Due to a long cold winter in 2004, and a rainy spring, which delayed the budding and flowering of the grapes, the prolonged warm, not hot, summer and unusually hot October brought the grapes to optimum ripeness. Overall, the grape harvest in Tuscany, was delayed in most zones by 15 to 20 days, which resulted in a wonderful ripening and good development of flavour compounds, deep dark must with bright tonality, outstanding aromas and depth.These conditions produced excellent fruit harvests, which resulted in the transformation of some excellent wines such as the Gratius 2004.

GRATIUS 2004 is the result of these exceptional conditions in a very good vintage year.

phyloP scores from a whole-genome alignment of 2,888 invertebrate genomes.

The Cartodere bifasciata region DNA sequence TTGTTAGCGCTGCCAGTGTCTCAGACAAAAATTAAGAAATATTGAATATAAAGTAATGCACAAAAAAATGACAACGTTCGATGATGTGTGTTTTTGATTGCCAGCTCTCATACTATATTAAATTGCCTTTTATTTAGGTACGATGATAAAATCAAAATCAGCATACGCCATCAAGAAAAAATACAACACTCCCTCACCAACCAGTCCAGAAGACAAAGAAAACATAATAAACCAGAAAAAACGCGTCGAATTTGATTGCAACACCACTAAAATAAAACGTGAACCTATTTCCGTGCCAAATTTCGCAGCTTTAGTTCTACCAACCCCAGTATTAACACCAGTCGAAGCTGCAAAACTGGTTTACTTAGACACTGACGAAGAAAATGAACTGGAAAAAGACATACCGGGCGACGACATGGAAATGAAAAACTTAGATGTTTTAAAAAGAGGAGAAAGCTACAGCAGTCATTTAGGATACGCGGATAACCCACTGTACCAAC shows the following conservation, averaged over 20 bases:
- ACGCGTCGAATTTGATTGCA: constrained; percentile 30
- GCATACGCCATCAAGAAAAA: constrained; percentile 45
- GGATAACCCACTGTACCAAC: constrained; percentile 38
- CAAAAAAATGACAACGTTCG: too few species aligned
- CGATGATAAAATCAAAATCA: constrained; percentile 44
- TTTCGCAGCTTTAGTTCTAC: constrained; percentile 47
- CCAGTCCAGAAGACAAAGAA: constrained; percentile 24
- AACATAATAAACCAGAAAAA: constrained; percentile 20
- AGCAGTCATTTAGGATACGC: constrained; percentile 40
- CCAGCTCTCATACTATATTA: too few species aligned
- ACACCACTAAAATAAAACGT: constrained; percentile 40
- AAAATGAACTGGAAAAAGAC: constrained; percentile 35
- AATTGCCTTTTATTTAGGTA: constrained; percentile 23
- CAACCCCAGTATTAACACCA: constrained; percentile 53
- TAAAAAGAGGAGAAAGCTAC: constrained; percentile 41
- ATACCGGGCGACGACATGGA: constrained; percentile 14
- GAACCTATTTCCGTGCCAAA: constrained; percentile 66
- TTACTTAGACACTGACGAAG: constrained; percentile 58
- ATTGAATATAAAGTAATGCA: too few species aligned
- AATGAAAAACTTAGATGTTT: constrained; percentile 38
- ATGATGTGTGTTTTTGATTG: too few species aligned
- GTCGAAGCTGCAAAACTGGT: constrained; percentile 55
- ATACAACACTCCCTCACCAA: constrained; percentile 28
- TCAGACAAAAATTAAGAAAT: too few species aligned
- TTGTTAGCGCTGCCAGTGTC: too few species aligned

The colour is dense purple, flecked dark and deep ruby.
Rich and complex fragrancies of violets, wild black berry fruit and ripe cherry with a tinge of plum.
On the palate it is dry and full-bodied, with round tannins and an intense flavour of ripe cherries, black berries and currants, spices-cloves and herbs, and chocolate persist. Elegant, rich and complex finish well balanced and long with a very good structure. The wine is unfiltered.

Grape variety: 100% Sangiovese.
Alcohol content: 13.5%
Vintage: 2004.
Price range: Eur36.50


This Chianti Classico Riserva is produced from 100% Sangiovese grapes in accordance with the Chianti Classico Riserva DOCG rules, with an extended aging in French oak barriques and tonneaux and aging in the bottle prior to release.. Vinification and maceration is on the same level as for the Gratius.

The Il Margone is a full-bodied, dry, red wine with a colour bordering on deep, dark crimson.
The bouquet is rich, spicy, earthy and intense suggestive of dark fruit and pepper.